Briefings for August 2018

Interesting information and news for people living and dealing with pituitary conditions.


Leptin: According to experts increasing Leptin sensitivity may help in weight loss. There is still much research needed to understand the puzzle that enables leptin to induce weight loss and help maintain healthy weight levels.  We published a few articles on the subject which you can read here.   There is growing interest in understanding how a pituitary disease affects the way our bodies manage leptin.  A recent article published in lists 23 foods that increase leptin sensitivity and does a great job explaining the function of leptin.  The article points to the possibility that since Leptin curbs appetite it may be advantageous to elevate levels of the hormone.  I find this a fascinating subject probably because we know so little about it and the potential to affect quality-of-life is so great!  Read it more about it here!

Data privacy: On the “be careful how you handle identity and data on the web” front, this article offers some helpful hints to fixing privacy settings in some of the more ubiquitous platforms like Facebook, Google, Amazon, and others.  According to this article from the Washington Post, it’s all about managing the default settings in your devices.  Geoffrey A. Fowler serves up a comprehensive list of fixes you should consider to increase control over your devices.  Read the article here.

Clinical trials: In addition to the mainstay of clinical trials in the US, this resource is an interesting web blog that positions itself as the Google of clinical trials.  It’s mission, as described in their site, is to “build a bridge between you and the world of medical innovations, so you can search, find and join a trial within a few clicks.”  The blog uses unique algorithms that search through 95% of the clinical trials available worldwide and connects readers with the leading researcher.  This may be an excellent first step if you are interested in learning what’s going on in and outside the US.  Click here to read more about FIndMeCure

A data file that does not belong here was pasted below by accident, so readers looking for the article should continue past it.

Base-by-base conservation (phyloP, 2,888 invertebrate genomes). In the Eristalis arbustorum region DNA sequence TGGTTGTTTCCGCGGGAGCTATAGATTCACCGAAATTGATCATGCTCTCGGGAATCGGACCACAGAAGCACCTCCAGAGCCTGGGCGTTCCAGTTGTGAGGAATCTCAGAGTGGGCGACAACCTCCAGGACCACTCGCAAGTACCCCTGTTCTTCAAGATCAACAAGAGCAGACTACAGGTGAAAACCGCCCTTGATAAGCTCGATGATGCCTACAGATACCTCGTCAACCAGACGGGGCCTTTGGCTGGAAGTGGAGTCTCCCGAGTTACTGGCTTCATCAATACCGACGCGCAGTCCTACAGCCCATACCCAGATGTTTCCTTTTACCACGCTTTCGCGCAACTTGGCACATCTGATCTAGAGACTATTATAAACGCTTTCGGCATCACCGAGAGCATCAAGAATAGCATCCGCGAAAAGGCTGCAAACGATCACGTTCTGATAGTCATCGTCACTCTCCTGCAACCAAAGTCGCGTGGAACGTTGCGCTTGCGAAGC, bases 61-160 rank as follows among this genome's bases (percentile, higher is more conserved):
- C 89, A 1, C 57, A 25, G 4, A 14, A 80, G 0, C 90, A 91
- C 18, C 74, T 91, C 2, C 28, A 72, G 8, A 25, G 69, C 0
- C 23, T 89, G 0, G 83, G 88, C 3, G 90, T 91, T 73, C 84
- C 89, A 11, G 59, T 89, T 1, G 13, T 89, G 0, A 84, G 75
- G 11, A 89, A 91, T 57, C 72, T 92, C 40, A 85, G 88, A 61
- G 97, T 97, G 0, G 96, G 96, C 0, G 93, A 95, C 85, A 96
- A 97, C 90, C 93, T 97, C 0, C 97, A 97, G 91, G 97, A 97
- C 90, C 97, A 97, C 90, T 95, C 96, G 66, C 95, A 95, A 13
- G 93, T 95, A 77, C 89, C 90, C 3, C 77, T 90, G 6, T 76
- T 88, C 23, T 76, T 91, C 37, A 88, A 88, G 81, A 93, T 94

Nutrition:  There is New research from Italy called the CARDIVEG Study (Cardiovascular Prevention With Vegetarian Diet), published in February 2018.  This is an exciting study, a summary of which you can read here.  The study compares a vegetarian vs. the Mediterranean diet.  Results showed weight loss for both diets with some slight differences in their ability to lowering LDL (bad cholesterol) and reducing triglycerides.  The study also touches on the recent Stanford study that measures outcomes for a low-fat vs. low carb diets.   Bottom line: all this research continues to show there is no “best diet” that works for everyone.  Healthy eating is key!

… and hurray for Tomatoes!   For all of you tomato lovers, tomatoes are extremely healthy and contain lycopene a cancer-fighting nutrient.  Here’s some recent research on that from the Cleveland Clinic

Endocrine disrupting chemicals:  We’ve covered this subject a few times in our periodical briefings section.  This article from Berkeley Wellness has been updated with the latest developments.  It is a comprehensive view of the current knowledge, and the limitations of that knowledge, on how these chemicals/industrial compounds also called EDC’s can disrupt hormone and hormone production.   Something to be aware of and nothing to snooze about!

Music and your brain:  It turns out that playing a musical instrument can improve your brain.  This article from the World Economic Forum discusses research that focuses on how playing a musical instrument can impact on intelligence, and musical training can shape brain development.  Like in all research these findings are not without their detractors.  However, despite the arguments, according to the article, there is a wealth of evidence that musical training is beneficial.  So, my take: go out and learn to play something. At the very least it’s a ton of fun. And to prove it here’s a podcast where the music is an original recording of Neil Gow’s Lament, a Scottish ballad, recorded by Dr. Lewis Blevins on the Northumbrian Small Pipes and me on guitar.  By the way, I am learning how to play the “Low D” Irish flute and working very hard not to sound like an upset donkey.  Enjoy!



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